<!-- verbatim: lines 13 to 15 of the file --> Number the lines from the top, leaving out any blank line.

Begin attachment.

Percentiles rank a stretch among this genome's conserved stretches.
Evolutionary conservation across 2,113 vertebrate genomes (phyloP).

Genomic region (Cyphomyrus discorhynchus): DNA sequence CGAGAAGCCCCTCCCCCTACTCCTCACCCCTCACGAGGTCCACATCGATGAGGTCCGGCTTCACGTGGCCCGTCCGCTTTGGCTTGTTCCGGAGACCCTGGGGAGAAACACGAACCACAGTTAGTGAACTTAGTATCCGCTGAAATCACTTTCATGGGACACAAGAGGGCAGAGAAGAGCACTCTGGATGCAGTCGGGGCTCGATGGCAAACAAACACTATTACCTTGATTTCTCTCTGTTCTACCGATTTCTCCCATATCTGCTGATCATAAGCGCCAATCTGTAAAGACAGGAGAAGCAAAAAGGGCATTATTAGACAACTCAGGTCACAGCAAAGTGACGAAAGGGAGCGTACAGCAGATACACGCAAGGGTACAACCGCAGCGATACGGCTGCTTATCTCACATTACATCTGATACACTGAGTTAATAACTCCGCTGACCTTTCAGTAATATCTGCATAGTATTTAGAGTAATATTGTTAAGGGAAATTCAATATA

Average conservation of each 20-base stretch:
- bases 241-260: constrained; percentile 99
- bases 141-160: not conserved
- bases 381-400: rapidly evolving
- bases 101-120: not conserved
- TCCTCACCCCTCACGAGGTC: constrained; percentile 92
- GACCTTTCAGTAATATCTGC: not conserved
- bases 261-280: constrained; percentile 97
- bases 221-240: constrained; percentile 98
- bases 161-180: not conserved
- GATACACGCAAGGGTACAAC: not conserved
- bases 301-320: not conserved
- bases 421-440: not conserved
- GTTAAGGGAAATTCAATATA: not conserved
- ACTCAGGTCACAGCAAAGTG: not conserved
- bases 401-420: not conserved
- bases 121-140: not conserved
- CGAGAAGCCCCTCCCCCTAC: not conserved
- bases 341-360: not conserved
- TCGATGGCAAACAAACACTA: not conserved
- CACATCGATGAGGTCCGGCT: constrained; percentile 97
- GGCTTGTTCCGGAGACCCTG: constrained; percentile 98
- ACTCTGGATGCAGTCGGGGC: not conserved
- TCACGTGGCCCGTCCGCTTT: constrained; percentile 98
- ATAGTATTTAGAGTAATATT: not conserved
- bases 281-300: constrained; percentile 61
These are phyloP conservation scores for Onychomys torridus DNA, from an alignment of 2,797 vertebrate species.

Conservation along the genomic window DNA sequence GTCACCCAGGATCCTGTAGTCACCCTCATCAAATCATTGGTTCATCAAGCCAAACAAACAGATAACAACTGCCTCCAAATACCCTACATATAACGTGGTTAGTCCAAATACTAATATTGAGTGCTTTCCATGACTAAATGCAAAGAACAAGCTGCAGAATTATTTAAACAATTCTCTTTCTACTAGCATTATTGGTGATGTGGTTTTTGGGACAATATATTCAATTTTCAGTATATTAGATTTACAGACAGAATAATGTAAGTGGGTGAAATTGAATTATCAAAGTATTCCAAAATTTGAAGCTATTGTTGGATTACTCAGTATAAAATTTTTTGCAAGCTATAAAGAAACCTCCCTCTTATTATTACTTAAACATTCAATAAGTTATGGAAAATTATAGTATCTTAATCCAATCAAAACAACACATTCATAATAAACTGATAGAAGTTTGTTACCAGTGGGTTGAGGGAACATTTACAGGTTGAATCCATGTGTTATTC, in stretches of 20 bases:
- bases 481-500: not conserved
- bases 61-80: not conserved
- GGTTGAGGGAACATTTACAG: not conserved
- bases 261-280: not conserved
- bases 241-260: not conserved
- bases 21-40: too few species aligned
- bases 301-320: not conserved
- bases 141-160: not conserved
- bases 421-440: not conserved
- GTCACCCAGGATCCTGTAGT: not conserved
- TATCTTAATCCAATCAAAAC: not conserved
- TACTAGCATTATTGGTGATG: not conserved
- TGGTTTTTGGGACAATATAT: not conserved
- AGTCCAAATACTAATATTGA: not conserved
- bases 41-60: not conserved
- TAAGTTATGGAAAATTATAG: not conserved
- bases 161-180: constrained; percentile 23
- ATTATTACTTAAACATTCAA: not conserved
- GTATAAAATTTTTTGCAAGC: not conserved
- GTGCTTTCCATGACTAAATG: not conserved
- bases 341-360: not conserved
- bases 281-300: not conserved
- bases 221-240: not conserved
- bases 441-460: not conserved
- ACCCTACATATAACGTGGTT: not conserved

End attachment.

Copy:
- bases 161-180: not conserved
- GATACACGCAAGGGTACAAC: not conserved
- bases 301-320: not conserved